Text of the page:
IV. ALJ Testimony
      It was not reversible error for the trial judge to permit testimony by the ALJ. The argument that Canon 5 of SCR 4.300, Code of Judicial Conduct, which prohibits a judge from testifying as a witness in a case where he or she is the presiding judge acts to prevent Judge Dockter from testifying in this case is unpersuasive. As noted in Law-son Kentucky Evidence Law Handbook, 3d Ed.1993 at 151, KRE 605 "leaves intact the case law that allows a person who participates as a judge in one part of a case to testify in a subsequent and separate proceeding in that case." There is nothing to prevent a judge who is not the sitting or judge from testifying in any legal proceeding.Cf. Department of Highways v. Hess, Ky., 420 S.W.2d 660 (1967).
      The decision of the Court of Appeals is reversed and the jury verdict entered in the circuit court is reinstated.
      All concur.


103 S.W.3d 1 (2001)

Donna Sue Fischer FARIS Appellant/Cross Appellee v. Thomas K. STONE Appellee/Cross Appellant
No. 2001-SC-0864-DG, 2002-SC-0424-DG.
Supreme Court of Kentucky.
April 24, 2003.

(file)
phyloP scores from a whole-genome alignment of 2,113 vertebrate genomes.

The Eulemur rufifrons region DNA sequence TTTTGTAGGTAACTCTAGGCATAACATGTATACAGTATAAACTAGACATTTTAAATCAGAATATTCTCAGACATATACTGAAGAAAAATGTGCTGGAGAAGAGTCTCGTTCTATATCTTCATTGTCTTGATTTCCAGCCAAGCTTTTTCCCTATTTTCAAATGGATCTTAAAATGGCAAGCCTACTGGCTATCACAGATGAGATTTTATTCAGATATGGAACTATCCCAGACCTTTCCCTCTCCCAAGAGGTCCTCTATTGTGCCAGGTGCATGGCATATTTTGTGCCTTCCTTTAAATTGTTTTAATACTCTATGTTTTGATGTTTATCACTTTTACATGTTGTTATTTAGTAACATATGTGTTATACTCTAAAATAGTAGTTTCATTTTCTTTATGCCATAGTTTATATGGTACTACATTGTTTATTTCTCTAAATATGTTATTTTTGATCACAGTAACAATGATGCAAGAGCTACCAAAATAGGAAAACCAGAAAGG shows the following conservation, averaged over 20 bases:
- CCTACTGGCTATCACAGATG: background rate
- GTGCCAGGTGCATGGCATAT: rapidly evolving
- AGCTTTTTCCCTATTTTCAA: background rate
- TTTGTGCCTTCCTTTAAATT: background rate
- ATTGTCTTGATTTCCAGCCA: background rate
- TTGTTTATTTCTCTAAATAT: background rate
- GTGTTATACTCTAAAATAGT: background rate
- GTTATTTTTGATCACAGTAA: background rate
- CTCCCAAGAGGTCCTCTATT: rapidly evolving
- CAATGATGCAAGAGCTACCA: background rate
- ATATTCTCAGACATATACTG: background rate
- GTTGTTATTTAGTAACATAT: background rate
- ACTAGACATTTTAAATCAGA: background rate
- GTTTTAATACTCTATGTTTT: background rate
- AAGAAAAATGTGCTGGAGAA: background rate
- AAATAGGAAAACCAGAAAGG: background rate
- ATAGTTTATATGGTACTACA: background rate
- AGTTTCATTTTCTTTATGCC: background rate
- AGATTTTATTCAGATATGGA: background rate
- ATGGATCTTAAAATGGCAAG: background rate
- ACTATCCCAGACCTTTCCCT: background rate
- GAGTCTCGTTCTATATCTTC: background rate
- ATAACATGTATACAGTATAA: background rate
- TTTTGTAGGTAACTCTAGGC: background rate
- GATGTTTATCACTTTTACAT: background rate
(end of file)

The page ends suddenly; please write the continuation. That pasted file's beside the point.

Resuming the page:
As Amended June 11, 2003.
Matthew B. Troutman, Delores H. Pregliasco, Melanie Straw-Boone, Louisville, for Appellant/Cross-Appellee.
Roy Kimberly Snell, LaGrange, for Appellee/Cross-Appellant.
LAMBERT, Chief Justice.

      Professional negligence claims must be brought by the injured party within one year of the date of the occurrence or the date of discovery.(fn1) Despite uncontradicted evidence that Appellant discovered her claim against Appellee on or before August 28, 1995, she failed to file a claim for damages until November 7, 1997, more than one year after the date of discovery. Instead of bringing a claim for damages within one year, Appellant filed a motion under CR 60.02 seeking to re-open the underlying divorce litigation. Thereafter, she claimed that this effectively tolled the statute of limitations and the trial court so held. On appeal, after entry of a final judgment upon a jury verdict, the Court of Appeals reversed, holding that the claim was time-barred. We affirm the Court of Appeals.